AGF-304 Radar Diagnostics of Space Plasma (15 ECTS)

Northern lights over Eiscat

January 11, 2021
May 21, 2021
Spring semester (January–May), annually.
15 ECTS with AGF-804
Letter grade (A through F)
Selected chapters from compendia and lecture notes; ca. 300 pages
8/16 students (AGF-304/804 in total)
Bilingual dictionary between English and mother tongue.
October 15, 2020


Lisa Baddeley
Lisa Baddeley
Associate professor, Space physics – radar applications

Course requirements:

Enrolment in a relevant master programme in geophysics. General knowledge of basic atmospheric physics and/or electrodynamics. Priority will be given to students with knowledge of ionospheric/space physics or enrolled in a study programme focused towards ionospheric and/or space physics.

Students are recommended to take AGF-304 in parallel with AGF-301 The Upper Polar Atmosphere.

Academic content:

The course will begin with a brief introduction to the ionosphere and a discussion of basic ionospheric HF sounding techniques and radar design. Students will be given an introduction to basic plasma physics discussing both the fluid and kinetic theory approaches before providing a detailed description of how these fundamental theories are applied to the incoherent scattering processes. Lectures will also focus on the mathematical techniques utilized in the signal analysis process (including the statistical assumptions and techniques used). Significant time will also be spent discussing the resulting autocorrelation function and power density spectrum and how this relates to the intrinsic properties of the plasma.

A technical description will be given of the EISCAT Svalbard Radar (ESR) including transmitter, receivers and antenna design. Students will be taught about different radar measurement techniques including simple and coded pulse methodology, pulse decoding processes and lag profile matrixes.

A series of interactive seminars and lectures will be used to familiarise students to the scientific interpretation of incoherent radar data and how to combine it with other datasets such as optical and satellite data. Students will be introduced to the ESR experimental modes and taught how to run the ESR. Working in small groups, they must design their own radar experiment (the data from which will form the basis of part of their project report) which they will be responsible for running during the fieldwork. In addition, they will be given hands-on experience of building a simple radar system and utilizing simple programmes to investigate the basics of signal processing.

Students will be taught how to use the MATLAB data analysis programme GUISDAP (Grand Unified Incoherent Scatter Design and Analysis Package), which is used to process the EISCAT radar measurements. Knowledge of a programming language (e.g. Matlab or Python) is advantageous but not essential for the course as students will be given some basic programming exercises to complete at the start of the course.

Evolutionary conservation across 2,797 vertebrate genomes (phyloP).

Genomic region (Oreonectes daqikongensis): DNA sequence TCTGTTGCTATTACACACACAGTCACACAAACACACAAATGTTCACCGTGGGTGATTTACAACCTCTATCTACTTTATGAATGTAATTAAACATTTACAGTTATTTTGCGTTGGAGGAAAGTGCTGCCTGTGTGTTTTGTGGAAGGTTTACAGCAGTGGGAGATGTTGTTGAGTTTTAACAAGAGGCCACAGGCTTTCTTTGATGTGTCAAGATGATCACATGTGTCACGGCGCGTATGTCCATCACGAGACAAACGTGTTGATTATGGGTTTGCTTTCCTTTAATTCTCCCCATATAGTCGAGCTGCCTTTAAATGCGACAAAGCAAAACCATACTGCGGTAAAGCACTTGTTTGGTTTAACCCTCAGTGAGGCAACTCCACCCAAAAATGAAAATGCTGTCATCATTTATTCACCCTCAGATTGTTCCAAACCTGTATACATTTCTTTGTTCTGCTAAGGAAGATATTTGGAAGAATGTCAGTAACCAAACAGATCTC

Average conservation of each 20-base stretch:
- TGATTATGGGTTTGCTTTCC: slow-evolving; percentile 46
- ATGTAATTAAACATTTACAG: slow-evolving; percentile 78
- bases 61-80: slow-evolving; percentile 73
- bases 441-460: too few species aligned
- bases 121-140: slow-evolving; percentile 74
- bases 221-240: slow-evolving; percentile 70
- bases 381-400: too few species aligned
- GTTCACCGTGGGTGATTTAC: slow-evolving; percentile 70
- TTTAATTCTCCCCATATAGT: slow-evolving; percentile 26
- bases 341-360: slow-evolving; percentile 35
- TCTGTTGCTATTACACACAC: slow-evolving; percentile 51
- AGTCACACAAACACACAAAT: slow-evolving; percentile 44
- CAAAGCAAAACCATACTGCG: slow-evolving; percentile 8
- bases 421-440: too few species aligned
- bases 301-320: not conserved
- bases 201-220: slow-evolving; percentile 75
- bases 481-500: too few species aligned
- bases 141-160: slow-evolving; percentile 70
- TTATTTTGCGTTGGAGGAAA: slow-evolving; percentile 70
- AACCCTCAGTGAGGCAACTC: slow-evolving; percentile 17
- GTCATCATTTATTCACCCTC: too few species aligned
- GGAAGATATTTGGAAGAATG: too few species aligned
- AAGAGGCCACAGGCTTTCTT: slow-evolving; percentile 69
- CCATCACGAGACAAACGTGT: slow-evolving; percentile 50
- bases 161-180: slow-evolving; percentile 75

Learning outcomes:

Upon completing the course, the students will:

  • have detailed knowledge of radar techniques employed in the field of space plasma and ionospheric physics research, including radar design, incoherent scatter plasma theory, pulse coding techniques, and signal processing
  • understand the methodology by which ionospheric plasma parameters can be derived from an auto-correlation function
  • understand mathematical descriptions of plasma density fluctuations and statistical methods utilized in signal analysis.

Upon completing the course, the students will be able to:

  • operate an incoherent scatter radar as part of a group.
  • utilise the radar data analysis package (GUISDAP) in analysing multiple data sets
  • analyse data and recognise the different analysis techniques used.

General competences
Upon completing the course, the students will be able to:

  • describe orally the underlying physical principles surrounding incoherent scatter theory, pulse coding and signal analysis techniques.
  • identify signatures of different ionospheric processes in incoherent scatter radar data
  • discuss a scientific case study utilizing multiple data with their peers
  • produce a short written report detailing radar analysis techniques.

Learning activities:

The course extends over a full semester and is run in combination with AGF-804. Initially, students attend one week of compulsory Arctic survival and safety training (AS-101).

The main learning activities of the course are:

  • lectures detailing the fundamental physical and mathematical techniques utilized in incoherent scatter radar theory including pulse coding and signal processing
  • interactive seminars focusing on data interpretation
  • data analysis techniques utilizing MATLAB and the GUISDAP analysis programme
  • five days fieldwork at the EISCAT Svalbard Radar where students will be expected to operate the radar using the radar control software
  • produce a written report based upon analysis techniques.

Total lecture hours: 60 hours.
Total seminar and exercises hours: 16 hours.
Total computer lab hours: 16 hours.
Fieldwork at EISCAT Svalbard Radar: 5 days

Compulsory learning activities:

Fieldwork and written report. 
All compulsory learning activities must be approved in order to sit the exam.


Percentage of final grade
Oral exam 100%


Application deadline: 15 October 2020


Northern lights over Eiscat

Northern lights (Aurora Borealis) over the EISCAT Svalbard Radar antennaes. Photo: Njål Gulbrandsen/UNIS.

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